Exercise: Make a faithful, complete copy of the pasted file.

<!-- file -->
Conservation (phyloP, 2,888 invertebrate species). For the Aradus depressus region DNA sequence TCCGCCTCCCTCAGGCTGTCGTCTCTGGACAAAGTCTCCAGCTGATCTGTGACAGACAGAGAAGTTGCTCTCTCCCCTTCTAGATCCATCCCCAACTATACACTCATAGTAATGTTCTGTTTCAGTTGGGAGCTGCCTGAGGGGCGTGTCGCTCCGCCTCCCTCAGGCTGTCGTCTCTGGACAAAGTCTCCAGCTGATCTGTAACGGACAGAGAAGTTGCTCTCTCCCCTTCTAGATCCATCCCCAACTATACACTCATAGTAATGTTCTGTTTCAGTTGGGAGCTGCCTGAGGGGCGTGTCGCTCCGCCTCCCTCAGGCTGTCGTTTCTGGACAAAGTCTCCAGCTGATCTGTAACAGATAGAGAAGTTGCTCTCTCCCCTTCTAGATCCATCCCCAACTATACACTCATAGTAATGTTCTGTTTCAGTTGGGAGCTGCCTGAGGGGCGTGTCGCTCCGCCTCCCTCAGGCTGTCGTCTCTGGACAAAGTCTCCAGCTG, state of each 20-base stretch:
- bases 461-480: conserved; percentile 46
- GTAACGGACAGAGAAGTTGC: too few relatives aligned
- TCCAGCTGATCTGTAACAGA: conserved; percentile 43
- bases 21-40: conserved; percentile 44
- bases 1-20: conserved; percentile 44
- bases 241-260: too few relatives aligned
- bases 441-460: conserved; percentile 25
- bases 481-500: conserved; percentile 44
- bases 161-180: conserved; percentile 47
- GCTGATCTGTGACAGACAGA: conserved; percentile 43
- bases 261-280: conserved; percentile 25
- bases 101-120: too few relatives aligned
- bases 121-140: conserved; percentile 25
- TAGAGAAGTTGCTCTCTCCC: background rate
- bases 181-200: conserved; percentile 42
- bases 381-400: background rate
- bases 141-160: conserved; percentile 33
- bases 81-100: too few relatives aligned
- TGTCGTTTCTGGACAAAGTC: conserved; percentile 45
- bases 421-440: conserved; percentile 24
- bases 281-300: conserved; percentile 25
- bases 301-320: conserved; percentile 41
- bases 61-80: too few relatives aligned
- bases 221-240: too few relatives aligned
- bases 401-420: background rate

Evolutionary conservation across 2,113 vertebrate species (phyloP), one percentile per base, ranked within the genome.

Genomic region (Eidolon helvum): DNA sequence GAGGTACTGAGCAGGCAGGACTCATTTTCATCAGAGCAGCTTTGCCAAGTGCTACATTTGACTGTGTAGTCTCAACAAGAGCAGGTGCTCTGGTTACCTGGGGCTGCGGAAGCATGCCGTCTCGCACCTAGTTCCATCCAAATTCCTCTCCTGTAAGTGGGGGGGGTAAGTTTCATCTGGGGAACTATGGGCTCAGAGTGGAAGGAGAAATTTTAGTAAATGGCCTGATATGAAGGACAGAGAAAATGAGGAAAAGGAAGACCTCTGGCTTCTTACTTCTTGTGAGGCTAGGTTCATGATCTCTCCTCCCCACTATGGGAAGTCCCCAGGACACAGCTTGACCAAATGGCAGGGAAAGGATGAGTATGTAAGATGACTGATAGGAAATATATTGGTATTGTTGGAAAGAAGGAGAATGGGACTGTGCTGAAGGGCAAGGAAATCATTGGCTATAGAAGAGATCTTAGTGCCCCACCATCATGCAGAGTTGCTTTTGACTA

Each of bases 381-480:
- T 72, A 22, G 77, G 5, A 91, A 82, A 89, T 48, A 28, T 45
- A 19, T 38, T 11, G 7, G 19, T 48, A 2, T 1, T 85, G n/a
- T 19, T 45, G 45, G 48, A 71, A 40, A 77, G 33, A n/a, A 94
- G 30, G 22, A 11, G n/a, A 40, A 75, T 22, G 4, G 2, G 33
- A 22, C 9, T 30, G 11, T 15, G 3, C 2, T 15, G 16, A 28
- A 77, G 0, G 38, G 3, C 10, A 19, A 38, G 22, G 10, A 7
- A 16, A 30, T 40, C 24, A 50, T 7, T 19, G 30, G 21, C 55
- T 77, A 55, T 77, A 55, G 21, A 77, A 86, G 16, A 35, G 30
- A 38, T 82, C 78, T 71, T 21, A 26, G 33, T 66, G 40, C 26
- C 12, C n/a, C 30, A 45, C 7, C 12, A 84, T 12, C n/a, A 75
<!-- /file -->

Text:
Conservation (phyloP, 2,888 invertebrate species). For the Aradus depressus region DNA sequence TCCGCCTCCCTCAGGCTGTCGTCTCTGGACAAAGTCTCCAGCTGATCTGTGACAGACAGAGAAGTTGCTCTCTCCCCTTCTAGATCCATCCCCAACTATACACTCATAGTAATGTTCTGTTTCAGTTGGGAGCTGCCTGAGGGGCGTGTCGCTCCGCCTCCCTCAGGCTGTCGTCTCTGGACAAAGTCTCCAGCTGATCTGTAACGGACAGAGAAGTTGCTCTCTCCCCTTCTAGATCCATCCCCAACTATACACTCATAGTAATGTTCTGTTTCAGTTGGGAGCTGCCTGAGGGGCGTGTCGCTCCGCCTCCCTCAGGCTGTCGTTTCTGGACAAAGTCTCCAGCTGATCTGTAACAGATAGAGAAGTTGCTCTCTCCCCTTCTAGATCCATCCCCAACTATACACTCATAGTAATGTTCTGTTTCAGTTGGGAGCTGCCTGAGGGGCGTGTCGCTCCGCCTCCCTCAGGCTGTCGTCTCTGGACAAAGTCTCCAGCTG, state of each 20-base stretch:
- bases 461-480: conserved; percentile 46
- GTAACGGACAGAGAAGTTGC: too few relatives aligned
- TCCAGCTGATCTGTAACAGA: conserved; percentile 43
- bases 21-40: conserved; percentile 44
- bases 1-20: conserved; percentile 44
- bases 241-260: too few relatives aligned
- bases 441-460: conserved; percentile 25
- bases 481-500: conserved; percentile 44
- bases 161-180: conserved; percentile 47
- GCTGATCTGTGACAGACAGA: conserved; percentile 43
- bases 261-280: conserved; percentile 25
- bases 101-120: too few relatives aligned
- bases 121-140: conserved; percentile 25
- TAGAGAAGTTGCTCTCTCCC: background rate
- bases 181-200: conserved; percentile 42
- bases 381-400: background rate
- bases 141-160: conserved; percentile 33
- bases 81-100: too few relatives aligned
- TGTCGTTTCTGGACAAAGTC: conserved; percentile 45
- bases 421-440: conserved; percentile 24
- bases 281-300: conserved; percentile 25
- bases 301-320: conserved; percentile 41
- bases 61-80: too few relatives aligned
- bases 221-240: too few relatives aligned
- bases 401-420: background rate

Evolutionary conservation across 2,113 vertebrate species (phyloP), one percentile per base, ranked within the genome.

Genomic region (Eidolon helvum): DNA sequence GAGGTACTGAGCAGGCAGGACTCATTTTCATCAGAGCAGCTTTGCCAAGTGCTACATTTGACTGTGTAGTCTCAACAAGAGCAGGTGCTCTGGTTACCTGGGGCTGCGGAAGCATGCCGTCTCGCACCTAGTTCCATCCAAATTCCTCTCCTGTAAGTGGGGGGGGTAAGTTTCATCTGGGGAACTATGGGCTCAGAGTGGAAGGAGAAATTTTAGTAAATGGCCTGATATGAAGGACAGAGAAAATGAGGAAAAGGAAGACCTCTGGCTTCTTACTTCTTGTGAGGCTAGGTTCATGATCTCTCCTCCCCACTATGGGAAGTCCCCAGGACACAGCTTGACCAAATGGCAGGGAAAGGATGAGTATGTAAGATGACTGATAGGAAATATATTGGTATTGTTGGAAAGAAGGAGAATGGGACTGTGCTGAAGGGCAAGGAAATCATTGGCTATAGAAGAGATCTTAGTGCCCCACCATCATGCAGAGTTGCTTTTGACTA

Each of bases 381-480:
- T 72, A 22, G 77, G 5, A 91, A 82, A 89, T 48, A 28, T 45
- A 19, T 38, T 11, G 7, G 19, T 48, A 2, T 1, T 85, G n/a
- T 19, T 45, G 45, G 48, A 71, A 40, A 77, G 33, A n/a, A 94
- G 30, G 22, A 11, G n/a, A 40, A 75, T 22, G 4, G 2, G 33
- A 22, C 9, T 30, G 11, T 15, G 3, C 2, T 15, G 16, A 28
- A 77, G 0, G 38, G 3, C 10, A 19, A 38, G 22, G 10, A 7
- A 16, A 30, T 40, C 24, A 50, T 7, T 19, G 30, G 21, C 55
- T 77, A 55, T 77, A 55, G 21, A 77, A 86, G 16, A 35, G 30
- A 38, T 82, C 78, T 71, T 21, A 26, G 33, T 66, G 40, C 26
- C 12, C n/a, C 30, A 45, C 7, C 12, A 84, T 12, C n/a, A 75